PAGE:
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HMS Hood

There have been three HMS Hoods, named after members of the Hood family. This family produced several notable Royal Navy officers in the 18th and 19th century.

The first HMS Hood, 80 was an Edgar class warship commissioned in 1859. She was named after Lord Samuel Hood[?], First Viscount Hood. Constructed of wood and sail-powered, she later had a steam engine fitted. She was decomissioned in 1888.

The second HMS Hood was a Royal Sovereign class battleship built at Chatham, England and commisioned in 1891. She was named after the Admiral Sir Arthur Hood, Lord Samuel Hood's eldest son. In its day, the Royal Sovereign class were the largest warships ever built. She was mostly based in home waters although there was a short period in the Mediterranean fleet. The low freeboard meant that it was rather wet in rough weather.

She was scuttled in 1914 in Portland Harbour[?] to block a potential access route for U-boats. The ship is a popular and easily accessible dive for local scuba divers. She is at a depth of 4-18 metres (depending upon the tide) and keel-upwards - a common position for sunk battleships because the weight of the turrets tends to turn them over as they sink.

General Characteristics

  • Displacement: 14,190 tons, 15,580 full load
  • Length: 410 feet 5 inches (125 metres) overall
  • Beam: 75 feet (22.8 metres)
  • Draft: 27 feet 6 inches (8.4 metres)
  • Complement: 712
  • Armament: Four 13.5 inch (34.3 cm) 67 ton guns; ten 6 inch (15.2 cm) guns; Sixteen 6 pounder; 12 three pounder; Seven 18 inch torpedo tubes
  • Speed: 17.5 knots maximum
  • Propulsion: Twin coal fired triple expansion steam engines, two screws
  • Armour: Belt 18 inch compound, 3 inch deck, 17 inch turret

click for large image
Laid down:September 1916
Commissioned:May 15, 1920
Fate:sunk on May 24, 1941
General Characteristics
Displacement:42,100 tons
Length:860 feet 7 inches (262.3 metres) overall
Beam:104 feet 2 inches (31.7 metres)
Draught:29 feet 5 inches (8.9 metres) light; 33 feet 1 inch (10.1 metres) deep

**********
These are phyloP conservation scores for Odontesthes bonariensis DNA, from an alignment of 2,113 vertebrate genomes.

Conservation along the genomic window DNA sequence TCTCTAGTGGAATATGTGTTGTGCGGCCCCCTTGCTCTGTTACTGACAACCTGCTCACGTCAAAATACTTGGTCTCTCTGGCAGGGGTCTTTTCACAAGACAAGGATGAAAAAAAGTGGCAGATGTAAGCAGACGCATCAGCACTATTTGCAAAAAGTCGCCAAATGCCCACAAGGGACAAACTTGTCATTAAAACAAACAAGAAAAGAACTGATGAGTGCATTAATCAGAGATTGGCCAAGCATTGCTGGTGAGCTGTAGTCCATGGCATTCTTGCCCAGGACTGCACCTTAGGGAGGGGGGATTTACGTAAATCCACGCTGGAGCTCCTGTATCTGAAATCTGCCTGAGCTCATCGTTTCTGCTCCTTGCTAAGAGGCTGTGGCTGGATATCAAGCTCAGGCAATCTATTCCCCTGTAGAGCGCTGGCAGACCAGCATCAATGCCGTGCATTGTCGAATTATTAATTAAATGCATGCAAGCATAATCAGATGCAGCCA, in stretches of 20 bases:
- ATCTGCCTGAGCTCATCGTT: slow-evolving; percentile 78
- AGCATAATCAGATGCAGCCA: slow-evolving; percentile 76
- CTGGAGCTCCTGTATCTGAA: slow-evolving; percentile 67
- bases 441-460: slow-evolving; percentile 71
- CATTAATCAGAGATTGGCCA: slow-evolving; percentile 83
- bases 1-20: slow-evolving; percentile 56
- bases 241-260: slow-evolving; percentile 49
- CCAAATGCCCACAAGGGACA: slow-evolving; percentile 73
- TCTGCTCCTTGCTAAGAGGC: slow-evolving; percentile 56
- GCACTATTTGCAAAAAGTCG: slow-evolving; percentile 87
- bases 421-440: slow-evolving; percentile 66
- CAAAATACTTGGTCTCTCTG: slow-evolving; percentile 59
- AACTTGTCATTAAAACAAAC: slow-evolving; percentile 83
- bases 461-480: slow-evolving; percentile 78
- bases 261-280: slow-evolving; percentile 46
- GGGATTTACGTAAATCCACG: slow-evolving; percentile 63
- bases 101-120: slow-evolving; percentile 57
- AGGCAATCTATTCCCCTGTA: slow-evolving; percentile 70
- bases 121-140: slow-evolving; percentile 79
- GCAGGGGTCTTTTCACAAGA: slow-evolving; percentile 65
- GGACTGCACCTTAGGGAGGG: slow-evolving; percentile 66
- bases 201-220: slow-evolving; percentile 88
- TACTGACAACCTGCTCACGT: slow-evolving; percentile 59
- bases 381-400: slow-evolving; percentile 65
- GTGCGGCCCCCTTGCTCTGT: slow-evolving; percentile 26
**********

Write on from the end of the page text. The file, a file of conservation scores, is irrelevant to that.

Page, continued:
Speed:31 knots
Propulsion: Oil fired steam turbines, 145,000 s.h.p. total, 4 screws
Armament:Eight 15 inch (38.1 cm) guns in four turrets; Twelve 5.5 inch (13.97 cm) anti-aircraft guns (removed by May 1940); Seven twin 4 inch (10.2 cm) guns, Four 21 inch torpedo tubes (two removed in 1937)
Complement:1421 officers and men
Armour: Belt - 12 inch (30.5 cm) max, 15 inch (38.1 cm) gun house face
Motto: Ventis Secundis - Latin "With the Winds Favourable"

The most recent HMS Hood was a battlecruiser. Based on a 1915 design, four ships of this class were ordered in mid-1916 under the Emergency War Programme. The ship was named after 1st Viscount Hood of Whitley (First Lord Hood).

Construction of Hood began at Clydebank, Glasgow, Scotland in September 1916. Following the Battle of Jutland 5000 tons of extra armour and bracing was added. The four ships were Anson, Hood, Howe, and Rodney. Construction on Anson, Howe, and Rodney was stopped in March, 1917. Hood was launched on August 22, 1918 and commissioned following first of class trials on May 15, 1920 under Captain Wilfred Tomkinson. She had cost 6 million.

In the inter-war years she was the largest warship in the World at a time when the British public felt a close affinity with the Royal Navy. Her name and general characteristics were familiar to most of the public, and she was popularly known as the Mighty Hood. Because of her fame, she spent a great deal of time on cruises and "flying the flag" visits to other countries. In particular she took part in a World-wide cruise between November 1923 and September 1924 in company with HMS Repulse[?] and several smaller ships. This was known as the Cruise of the Special Service Squadron[?] and it was estimated that 750 000 people visited Hood during it.

She was given a refit in 1930 and was due to be scrapped in 1941.

During the Battle of Denmark Strait[?] on 24 May 1941, she was hit by a shell fired by the Bismarck which caused the catastrophic explosion of her aft magazines: of the 1,415 crew only three survived. The dramatic loss of such a well-known symbol of British naval power had a great effect on many people, some later remembered the news as the most shocking of World War II.

The wreck of Hood was discovered in 3000 metres of water in July 2001.

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